VOL: 99, ISSUE: 13, PAGE NO: 55
Vivien McMurray, RGN, RSCN, DipN, was a clinical nurse specialist, palliative care team, Princess Alice Hospice, Esher and Kingston Hospital
Fungating malignant wounds are caused by the infiltration of the skin and its supporting blood and lymph vessels by a local tumour, or result from metastatic spread from a primary tumour. Without treatment, the fungation has the potential to extend and cause massive damage to the wound site, through a combination of proliferative growth, loss of vascularity and ulceration (Grocott, 1999).
Primary skin cancer such as a squamous or basal cell carcinoma and malignant melanoma can develop into a malignant fungating wound if left untreated (Naylor, 2002). Alternatively, a primary tumour can invade and erode the skin to form a malignant fungating wound. This presentation is often seen in untreated tumours or sometimes with recurrent cancer.
Overall the most common tumour sites associated with malignant fungating wounds include breast (62 per cent), head and face (24 per cent) and groin and genitals (three per cent) (Thomas, 1992).
The symptoms associated with these wounds are challenging and it is important that there is an integrated approach to care so as to provide comfort, minimise symptoms and improve the quality of life of patients with such complex wounds (Mallett et al, 1999)
Symptoms associated with malignant wounds
Every malignant fungating wound is unique, not only in appearance but also in presenting symptoms, with some patients having multiple symptoms, and others having very few (Figs 1, 2). The most common symptoms are malodour, exudate, pain, bleeding and pruritis (Naylor, 2002). Other problems include the presence of necrotic tissue, which predisposes the wound to infection. Uncontrolled heavy exudate produced by a fungating wound can also damage the surrounding skin.
The location, size and shape of the wound can give rise to considerable challenges in the fitting and retention of dressings (Naylor, 2002). This can lead to difficulties related to the frequency of, and the pain associated with, dressing changes (Bird, 2000).
Treatment of malignant wounds
A number of treatment options exist to help improve the quality of life for the patient with a malignant fungating wound.
The oncologist may be able to offer palliative radiotherapy, which can reduce exudate and bleeding. Chemotherapy can reduce the size of the tumour, reduce pain, and the risk of haemorrhage and irritation. Hormone manipulation helps reduce the symptoms associated with hormone responsive tumours such as breast cancers. Surgery may be useful to excise the tumour or to minimise the risk of fungation and to reduce the size of the tumour (Hallett, 1995).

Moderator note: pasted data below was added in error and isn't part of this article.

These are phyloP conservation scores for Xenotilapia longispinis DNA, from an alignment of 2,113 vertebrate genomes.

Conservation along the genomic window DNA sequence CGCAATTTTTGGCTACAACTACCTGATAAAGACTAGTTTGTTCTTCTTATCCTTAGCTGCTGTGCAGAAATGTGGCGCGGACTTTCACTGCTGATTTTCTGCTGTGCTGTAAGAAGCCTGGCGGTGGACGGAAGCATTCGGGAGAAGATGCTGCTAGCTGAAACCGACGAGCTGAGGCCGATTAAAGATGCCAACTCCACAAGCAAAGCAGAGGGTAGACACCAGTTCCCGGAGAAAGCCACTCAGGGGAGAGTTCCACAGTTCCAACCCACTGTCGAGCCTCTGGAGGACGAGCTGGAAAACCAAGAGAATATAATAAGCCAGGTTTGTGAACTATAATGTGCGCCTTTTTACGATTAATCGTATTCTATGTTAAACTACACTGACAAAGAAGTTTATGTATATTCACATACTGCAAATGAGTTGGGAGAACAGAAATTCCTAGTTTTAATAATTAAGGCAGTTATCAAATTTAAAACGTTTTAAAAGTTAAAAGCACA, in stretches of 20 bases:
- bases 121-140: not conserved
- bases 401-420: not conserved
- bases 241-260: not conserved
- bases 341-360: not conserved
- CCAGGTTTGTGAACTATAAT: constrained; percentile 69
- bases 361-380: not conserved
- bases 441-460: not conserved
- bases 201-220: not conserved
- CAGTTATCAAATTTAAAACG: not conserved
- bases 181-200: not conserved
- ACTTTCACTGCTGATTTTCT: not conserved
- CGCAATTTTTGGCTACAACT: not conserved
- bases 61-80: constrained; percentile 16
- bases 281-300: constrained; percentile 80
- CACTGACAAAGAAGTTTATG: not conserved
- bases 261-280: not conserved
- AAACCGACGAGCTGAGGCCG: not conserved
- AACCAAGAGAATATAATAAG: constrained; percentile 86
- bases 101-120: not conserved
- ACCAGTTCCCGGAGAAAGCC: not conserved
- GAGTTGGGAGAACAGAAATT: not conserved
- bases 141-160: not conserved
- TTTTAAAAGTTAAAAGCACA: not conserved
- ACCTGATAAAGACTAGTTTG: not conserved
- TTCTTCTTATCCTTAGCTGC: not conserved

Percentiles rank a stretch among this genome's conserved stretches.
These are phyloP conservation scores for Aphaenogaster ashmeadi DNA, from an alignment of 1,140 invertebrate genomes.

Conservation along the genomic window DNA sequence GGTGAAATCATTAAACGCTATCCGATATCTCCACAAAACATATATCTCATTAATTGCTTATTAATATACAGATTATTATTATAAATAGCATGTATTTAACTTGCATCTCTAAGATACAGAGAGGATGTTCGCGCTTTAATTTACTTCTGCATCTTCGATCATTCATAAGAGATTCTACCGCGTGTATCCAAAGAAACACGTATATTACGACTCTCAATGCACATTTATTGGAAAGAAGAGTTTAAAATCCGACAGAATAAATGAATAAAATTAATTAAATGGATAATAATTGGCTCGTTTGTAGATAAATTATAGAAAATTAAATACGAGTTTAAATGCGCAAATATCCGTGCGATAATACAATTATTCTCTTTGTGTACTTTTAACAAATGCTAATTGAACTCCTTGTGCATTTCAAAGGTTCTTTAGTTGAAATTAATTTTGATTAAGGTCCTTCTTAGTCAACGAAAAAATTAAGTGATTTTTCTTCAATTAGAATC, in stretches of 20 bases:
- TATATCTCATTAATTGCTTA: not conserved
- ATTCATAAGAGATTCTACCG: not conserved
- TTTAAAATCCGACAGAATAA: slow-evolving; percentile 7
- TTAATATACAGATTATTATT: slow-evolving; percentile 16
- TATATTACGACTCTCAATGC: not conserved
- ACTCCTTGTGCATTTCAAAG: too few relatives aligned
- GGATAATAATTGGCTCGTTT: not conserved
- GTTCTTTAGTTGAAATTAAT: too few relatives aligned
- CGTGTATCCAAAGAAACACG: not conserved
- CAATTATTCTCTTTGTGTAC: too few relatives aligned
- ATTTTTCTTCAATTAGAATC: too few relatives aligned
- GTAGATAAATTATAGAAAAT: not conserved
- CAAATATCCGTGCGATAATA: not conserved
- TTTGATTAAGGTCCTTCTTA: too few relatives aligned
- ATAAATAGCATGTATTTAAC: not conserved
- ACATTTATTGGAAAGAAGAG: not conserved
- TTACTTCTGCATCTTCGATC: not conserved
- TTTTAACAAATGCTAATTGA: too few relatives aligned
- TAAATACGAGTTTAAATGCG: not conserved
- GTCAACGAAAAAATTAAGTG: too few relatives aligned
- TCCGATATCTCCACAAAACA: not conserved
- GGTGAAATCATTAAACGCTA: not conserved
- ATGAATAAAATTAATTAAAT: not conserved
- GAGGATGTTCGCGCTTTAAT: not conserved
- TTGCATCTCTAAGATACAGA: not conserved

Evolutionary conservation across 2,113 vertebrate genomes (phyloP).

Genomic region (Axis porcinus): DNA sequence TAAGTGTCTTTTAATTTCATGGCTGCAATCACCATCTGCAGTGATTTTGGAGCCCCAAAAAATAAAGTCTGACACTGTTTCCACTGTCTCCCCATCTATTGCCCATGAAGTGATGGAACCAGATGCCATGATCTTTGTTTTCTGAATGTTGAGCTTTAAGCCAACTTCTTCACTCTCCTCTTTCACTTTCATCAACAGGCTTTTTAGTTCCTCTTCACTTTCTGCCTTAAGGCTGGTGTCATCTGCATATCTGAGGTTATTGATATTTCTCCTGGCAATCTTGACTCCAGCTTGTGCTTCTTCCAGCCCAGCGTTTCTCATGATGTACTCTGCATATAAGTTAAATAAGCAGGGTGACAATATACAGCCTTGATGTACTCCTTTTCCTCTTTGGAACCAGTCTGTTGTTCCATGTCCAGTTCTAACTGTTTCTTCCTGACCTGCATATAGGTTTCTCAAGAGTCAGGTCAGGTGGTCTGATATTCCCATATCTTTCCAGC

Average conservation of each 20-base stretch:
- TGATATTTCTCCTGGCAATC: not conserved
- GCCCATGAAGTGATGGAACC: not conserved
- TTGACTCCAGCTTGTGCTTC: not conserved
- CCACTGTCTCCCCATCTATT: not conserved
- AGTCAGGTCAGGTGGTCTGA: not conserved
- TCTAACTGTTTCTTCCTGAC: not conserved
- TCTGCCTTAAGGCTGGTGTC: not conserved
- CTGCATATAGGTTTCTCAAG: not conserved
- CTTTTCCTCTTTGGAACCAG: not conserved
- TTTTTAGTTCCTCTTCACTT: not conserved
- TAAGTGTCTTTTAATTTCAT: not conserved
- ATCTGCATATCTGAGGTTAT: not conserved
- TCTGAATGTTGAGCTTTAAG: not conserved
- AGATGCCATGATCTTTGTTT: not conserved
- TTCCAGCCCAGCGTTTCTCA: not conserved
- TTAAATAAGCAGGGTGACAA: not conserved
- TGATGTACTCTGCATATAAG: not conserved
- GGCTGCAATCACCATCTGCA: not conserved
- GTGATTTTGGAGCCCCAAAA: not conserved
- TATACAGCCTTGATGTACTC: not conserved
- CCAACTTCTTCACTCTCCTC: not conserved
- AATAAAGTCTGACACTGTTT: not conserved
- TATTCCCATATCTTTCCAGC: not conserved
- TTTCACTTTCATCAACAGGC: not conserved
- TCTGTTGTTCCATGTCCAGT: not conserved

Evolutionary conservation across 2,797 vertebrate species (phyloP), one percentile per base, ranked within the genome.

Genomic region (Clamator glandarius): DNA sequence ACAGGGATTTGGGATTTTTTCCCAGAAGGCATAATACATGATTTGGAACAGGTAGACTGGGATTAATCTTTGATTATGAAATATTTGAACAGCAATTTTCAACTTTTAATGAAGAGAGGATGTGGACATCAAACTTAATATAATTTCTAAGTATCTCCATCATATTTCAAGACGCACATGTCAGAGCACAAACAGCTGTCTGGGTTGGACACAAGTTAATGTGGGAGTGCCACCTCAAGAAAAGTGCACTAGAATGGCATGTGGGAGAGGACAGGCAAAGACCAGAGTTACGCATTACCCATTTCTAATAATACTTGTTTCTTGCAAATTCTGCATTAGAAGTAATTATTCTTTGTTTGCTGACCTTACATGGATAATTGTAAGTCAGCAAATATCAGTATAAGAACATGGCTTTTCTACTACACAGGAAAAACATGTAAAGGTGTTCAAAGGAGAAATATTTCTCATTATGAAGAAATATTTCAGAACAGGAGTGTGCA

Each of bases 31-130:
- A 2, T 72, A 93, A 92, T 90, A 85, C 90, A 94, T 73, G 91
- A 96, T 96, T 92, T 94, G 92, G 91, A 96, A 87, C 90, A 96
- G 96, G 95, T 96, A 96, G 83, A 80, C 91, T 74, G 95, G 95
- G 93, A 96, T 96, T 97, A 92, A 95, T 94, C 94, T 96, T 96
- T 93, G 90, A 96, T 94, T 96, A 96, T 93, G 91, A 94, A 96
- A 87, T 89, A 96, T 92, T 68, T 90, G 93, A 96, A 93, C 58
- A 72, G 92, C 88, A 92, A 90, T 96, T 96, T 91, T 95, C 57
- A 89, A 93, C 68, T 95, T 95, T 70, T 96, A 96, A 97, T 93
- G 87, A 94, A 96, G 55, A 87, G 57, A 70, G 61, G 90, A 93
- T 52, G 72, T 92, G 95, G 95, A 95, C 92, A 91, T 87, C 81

The patient needs to be informed of the possible benefits or side-effects so that he or she can make a choice and work in partnership with the named nurse.
The impact of a malignant fungating wound on a patient’s life cannot be underestimated. It can have a devastating effect on his or her physical, psychological and social status as well as impacting on family and friends. It is apparent that many people with this type of wound never seek help or advice from health professionals, and manage the wound themselves (Pudner, 1998). This failure to seek help may arise from a fear of a diagnosis of cancer or from embarrassment due to the position of the wound.
Nurses must gain the patient’s confidence in order to find an acceptable wound management product. Finding a dressing regime to manage all the symptoms of malignant wounds is a challenge in itself and it is important for professionals to share their experiences. When offering support and advice to the patient, the nurse needs to have a working knowledge of the capabilities of the available products.
Inappropriate wound cleansing can result in considerable trauma to the wound with associated pain and bleeding. It is, therefore, recommended that malignant wounds are cleaned by gentle irrigation with warmed 0.9 per cent sodium chloride or water. Cotton wool should be avoided because of the risk of fibre-shedding, as should cold irrigation fluid or high-pressure irrigation, which can be painful or unpleasant for the patient (Naylor, 2002).
Wound malodour is caused mainly by bacteria, both aerobic and anaerobic, which colonise moist areas of necrotic tissue. Initial treatment may involve debridement, although mechanical debridement is not usually advocated because of the propensity for malignant wounds to bleed at the slightest trauma (Young, 1997). Using hydrogel dressings is the most gentle method of debridement as they soften the necrotic tissue to facilitate its separation from the wound bed. Metronidazole is a commonly accepted treatment for wound malodour and can be given systemically or topically, but the latter is expensive and is usually prescribed for a five to seven-day course (Clark, 2002).